Rabbits are valuable model systems especially for antibody research. A recent preprint provides a comprehensive outlook of rabbit embryo development at different stages. The researchers analyzed around 180,000 single cells across multiple stages of embryo development and demonstrated that yolk sac mesothelium in direct contact with hemogenic endothelium and expresses ligand-receptor pairs of key blood maturation genes such as VEGFA and VEGFC. They further confirmed their findings from single-cell analysis with RNAscope in-situ hybridization and immunohistochemistry (6).

Feregrino et. al. sequenced approximately 18,000 single cells from three distinct developmental stages of chicken autopod patterning (7). They identified 23 cell populations with different transcriptional profiles, providing detailed functional genomics resources to study the molecular determinants of limb development. Mantri et. al. combined spatial transcriptomics and scRNA-seq to elucidate the development of chicken hearts. The study analyzed around 22,000 single-cell and 12 spatial gene expression maps which were then integrated using bioinformatic tools. They reconstructed differentiation lineages and unraveled important regulatory programs in cardiac development (8).

Honeybee (Apis mellifera) colonies queen and worker bees. Although the queen and her female worker bees have similar DNA sequences, their roles are quite different. Zhang et. al. used single-cell sequencing to establish transcriptomic atlases of brains from queens and workers and identified 5 major cell types (9). The detailed analysis showed that vitellogenin expression was significantly higher in the brain of queens. Further RNAi experiments to disrupt the expression of vitellogenin in larvae showed that under high nutrition conditions, the larvae with disrupted vitellogenin expression failed to differentiate into queens. This shows the importance of vitellogenin expression in caste differentiation (9).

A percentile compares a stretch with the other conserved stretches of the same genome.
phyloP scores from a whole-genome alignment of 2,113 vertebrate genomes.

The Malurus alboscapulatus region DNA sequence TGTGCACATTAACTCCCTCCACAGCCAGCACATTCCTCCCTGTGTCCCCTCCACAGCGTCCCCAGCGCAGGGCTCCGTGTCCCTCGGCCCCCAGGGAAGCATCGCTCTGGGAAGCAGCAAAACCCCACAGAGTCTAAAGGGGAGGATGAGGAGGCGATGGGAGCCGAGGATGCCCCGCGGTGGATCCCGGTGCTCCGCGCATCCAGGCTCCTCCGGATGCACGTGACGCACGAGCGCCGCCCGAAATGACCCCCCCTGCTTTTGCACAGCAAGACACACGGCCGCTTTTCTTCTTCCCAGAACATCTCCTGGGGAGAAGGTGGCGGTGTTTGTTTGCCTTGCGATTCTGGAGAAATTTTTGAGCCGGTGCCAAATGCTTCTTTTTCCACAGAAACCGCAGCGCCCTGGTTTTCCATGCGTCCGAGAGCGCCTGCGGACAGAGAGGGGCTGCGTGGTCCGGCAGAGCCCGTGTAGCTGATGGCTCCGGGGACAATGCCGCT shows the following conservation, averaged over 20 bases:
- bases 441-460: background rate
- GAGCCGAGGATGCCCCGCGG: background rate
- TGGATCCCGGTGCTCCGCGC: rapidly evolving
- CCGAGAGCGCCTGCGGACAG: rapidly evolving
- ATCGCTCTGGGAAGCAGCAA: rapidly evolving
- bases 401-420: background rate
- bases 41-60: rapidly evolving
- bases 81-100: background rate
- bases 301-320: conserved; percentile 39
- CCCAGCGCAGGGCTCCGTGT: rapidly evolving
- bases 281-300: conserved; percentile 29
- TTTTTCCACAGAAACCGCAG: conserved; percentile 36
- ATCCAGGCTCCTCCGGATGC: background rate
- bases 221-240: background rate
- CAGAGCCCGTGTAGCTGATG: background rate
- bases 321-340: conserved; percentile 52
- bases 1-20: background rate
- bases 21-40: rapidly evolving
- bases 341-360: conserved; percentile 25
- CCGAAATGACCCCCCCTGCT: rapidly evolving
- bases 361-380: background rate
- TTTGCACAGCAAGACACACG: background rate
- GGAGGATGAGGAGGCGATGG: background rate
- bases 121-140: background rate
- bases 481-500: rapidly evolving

The mammalian immune system is an extremely heterogeneous system and consists of many different cell types. It is known that the duck immune system is different than mammals and ducks can be a host for zoonotic pathogens. Liang et. al. used single-cell transcriptomics to study initial immune response of ducks to arthropod-borne flaviviral infection (10).

Although single-cell technologies enabled researchers to map the precise expression profile of individual cells in heterogenous cell mixture, they only reflect a snapshot of given time-point. Singleron Biotechnologies developed DynaSCOPE® technology that allows adding the extra “time” dimension to the common single-cell sequencing data. By adding time resolution, deeper analysis of the mechanism of infection by pathogens and studies on dynamic gene expression regulations can be performed.

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Wang and colleagues collected scRNA-seq data from sheep skin and analyzed more than 15,000 cells to study hair follicle development (11). In their data, they identified 19 clusters that reveal the differentiation signals and determined the molecular mechanisms for wool curvature (11).


  1. Hillier A, Griffin CE. The ACVD task force on canine atopic dermatitis (I): incidence and prevalence. Vet Immunol Immunopathol. 2001 Sep 20;81(3-4):147-51. doi: 10.1016/s0165-2427(01)00296-3. PMID: 11553375.